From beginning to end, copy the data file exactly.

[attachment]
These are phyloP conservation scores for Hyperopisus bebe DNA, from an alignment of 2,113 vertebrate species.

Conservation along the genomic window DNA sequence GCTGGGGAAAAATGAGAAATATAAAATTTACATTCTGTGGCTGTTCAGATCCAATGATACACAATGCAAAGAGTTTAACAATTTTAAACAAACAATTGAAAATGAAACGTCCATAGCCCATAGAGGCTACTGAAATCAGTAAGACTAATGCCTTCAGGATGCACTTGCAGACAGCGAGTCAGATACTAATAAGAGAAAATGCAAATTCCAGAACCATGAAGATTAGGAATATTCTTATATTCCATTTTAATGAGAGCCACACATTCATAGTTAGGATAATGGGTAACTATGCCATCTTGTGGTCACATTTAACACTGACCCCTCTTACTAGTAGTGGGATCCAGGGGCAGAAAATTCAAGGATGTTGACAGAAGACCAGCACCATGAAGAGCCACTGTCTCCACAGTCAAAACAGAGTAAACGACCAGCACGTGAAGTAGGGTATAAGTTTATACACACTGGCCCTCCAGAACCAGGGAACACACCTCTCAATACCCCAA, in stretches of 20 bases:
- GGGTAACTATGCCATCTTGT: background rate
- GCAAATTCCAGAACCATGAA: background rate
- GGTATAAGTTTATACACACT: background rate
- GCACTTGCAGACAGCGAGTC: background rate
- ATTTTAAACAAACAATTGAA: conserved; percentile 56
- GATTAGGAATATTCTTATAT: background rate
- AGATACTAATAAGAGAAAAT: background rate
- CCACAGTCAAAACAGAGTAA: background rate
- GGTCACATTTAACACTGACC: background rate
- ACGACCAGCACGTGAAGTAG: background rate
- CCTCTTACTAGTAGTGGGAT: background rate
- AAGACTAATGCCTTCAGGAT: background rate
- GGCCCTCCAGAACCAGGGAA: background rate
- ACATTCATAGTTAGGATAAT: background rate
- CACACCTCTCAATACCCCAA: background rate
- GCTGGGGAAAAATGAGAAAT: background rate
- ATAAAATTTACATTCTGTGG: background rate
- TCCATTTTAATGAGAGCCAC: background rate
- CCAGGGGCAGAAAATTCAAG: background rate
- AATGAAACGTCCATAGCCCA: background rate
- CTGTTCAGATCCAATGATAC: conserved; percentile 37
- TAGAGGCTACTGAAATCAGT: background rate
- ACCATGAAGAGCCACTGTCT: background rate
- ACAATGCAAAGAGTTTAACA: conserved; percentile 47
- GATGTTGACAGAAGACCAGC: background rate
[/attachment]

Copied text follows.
These are phyloP conservation scores for Hyperopisus bebe DNA, from an alignment of 2,113 vertebrate species.

Conservation along the genomic window DNA sequence GCTGGGGAAAAATGAGAAATATAAAATTTACATTCTGTGGCTGTTCAGATCCAATGATACACAATGCAAAGAGTTTAACAATTTTAAACAAACAATTGAAAATGAAACGTCCATAGCCCATAGAGGCTACTGAAATCAGTAAGACTAATGCCTTCAGGATGCACTTGCAGACAGCGAGTCAGATACTAATAAGAGAAAATGCAAATTCCAGAACCATGAAGATTAGGAATATTCTTATATTCCATTTTAATGAGAGCCACACATTCATAGTTAGGATAATGGGTAACTATGCCATCTTGTGGTCACATTTAACACTGACCCCTCTTACTAGTAGTGGGATCCAGGGGCAGAAAATTCAAGGATGTTGACAGAAGACCAGCACCATGAAGAGCCACTGTCTCCACAGTCAAAACAGAGTAAACGACCAGCACGTGAAGTAGGGTATAAGTTTATACACACTGGCCCTCCAGAACCAGGGAACACACCTCTCAATACCCCAA, in stretches of 20 bases:
- GGGTAACTATGCCATCTTGT: background rate
- GCAAATTCCAGAACCATGAA: background rate
- GGTATAAGTTTATACACACT: background rate
- GCACTTGCAGACAGCGAGTC: background rate
- ATTTTAAACAAACAATTGAA: conserved; percentile 56
- GATTAGGAATATTCTTATAT: background rate
- AGATACTAATAAGAGAAAAT: background rate
- CCACAGTCAAAACAGAGTAA: background rate
- GGTCACATTTAACACTGACC: background rate
- ACGACCAGCACGTGAAGTAG: background rate
- CCTCTTACTAGTAGTGGGAT: background rate
- AAGACTAATGCCTTCAGGAT: background rate
- GGCCCTCCAGAACCAGGGAA: background rate
- ACATTCATAGTTAGGATAAT: background rate
- CACACCTCTCAATACCCCAA: background rate
- GCTGGGGAAAAATGAGAAAT: background rate
- ATAAAATTTACATTCTGTGG: background rate
- TCCATTTTAATGAGAGCCAC: background rate
- CCAGGGGCAGAAAATTCAAG: background rate
- AATGAAACGTCCATAGCCCA: background rate
- CTGTTCAGATCCAATGATAC: conserved; percentile 37
- TAGAGGCTACTGAAATCAGT: background rate
- ACCATGAAGAGCCACTGTCT: background rate
- ACAATGCAAAGAGTTTAACA: conserved; percentile 47
- GATGTTGACAGAAGACCAGC: background rate